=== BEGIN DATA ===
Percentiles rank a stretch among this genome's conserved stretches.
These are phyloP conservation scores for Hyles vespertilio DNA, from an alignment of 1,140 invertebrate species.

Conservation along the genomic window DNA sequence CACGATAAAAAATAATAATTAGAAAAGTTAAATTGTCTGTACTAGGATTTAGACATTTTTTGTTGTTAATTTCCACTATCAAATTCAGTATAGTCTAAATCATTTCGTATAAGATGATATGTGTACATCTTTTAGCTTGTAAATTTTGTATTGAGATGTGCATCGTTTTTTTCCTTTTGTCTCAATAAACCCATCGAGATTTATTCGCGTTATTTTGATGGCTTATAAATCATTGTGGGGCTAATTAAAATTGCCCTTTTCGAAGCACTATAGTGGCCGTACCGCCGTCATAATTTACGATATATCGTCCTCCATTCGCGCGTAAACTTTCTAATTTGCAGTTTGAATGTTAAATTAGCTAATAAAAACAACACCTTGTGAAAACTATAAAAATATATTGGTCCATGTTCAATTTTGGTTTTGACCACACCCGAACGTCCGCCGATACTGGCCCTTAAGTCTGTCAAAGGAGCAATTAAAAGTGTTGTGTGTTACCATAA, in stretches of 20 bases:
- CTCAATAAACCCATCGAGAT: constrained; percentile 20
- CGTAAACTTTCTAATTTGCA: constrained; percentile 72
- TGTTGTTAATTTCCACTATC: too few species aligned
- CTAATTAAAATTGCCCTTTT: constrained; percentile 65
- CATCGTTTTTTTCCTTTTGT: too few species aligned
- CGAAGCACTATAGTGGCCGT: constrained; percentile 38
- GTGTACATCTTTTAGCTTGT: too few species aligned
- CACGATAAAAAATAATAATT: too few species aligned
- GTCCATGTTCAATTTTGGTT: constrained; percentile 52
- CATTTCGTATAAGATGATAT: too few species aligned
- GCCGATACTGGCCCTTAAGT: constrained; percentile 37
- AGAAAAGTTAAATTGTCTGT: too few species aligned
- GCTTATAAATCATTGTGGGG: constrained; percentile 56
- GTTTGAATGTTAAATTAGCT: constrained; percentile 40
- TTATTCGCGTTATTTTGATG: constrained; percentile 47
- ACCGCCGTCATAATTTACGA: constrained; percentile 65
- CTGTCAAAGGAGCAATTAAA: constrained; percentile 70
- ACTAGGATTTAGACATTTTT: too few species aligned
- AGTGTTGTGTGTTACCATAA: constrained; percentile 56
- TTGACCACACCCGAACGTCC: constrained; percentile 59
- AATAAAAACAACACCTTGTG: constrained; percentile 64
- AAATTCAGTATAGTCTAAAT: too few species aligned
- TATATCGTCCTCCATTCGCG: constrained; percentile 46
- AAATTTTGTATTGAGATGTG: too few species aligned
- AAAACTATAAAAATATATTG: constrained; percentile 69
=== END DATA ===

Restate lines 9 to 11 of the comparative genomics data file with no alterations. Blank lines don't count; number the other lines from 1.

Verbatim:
- CGAAGCACTATAGTGGCCGT: constrained; percentile 38
- GTGTACATCTTTTAGCTTGT: too few species aligned
- CACGATAAAAAATAATAATT: too few species aligned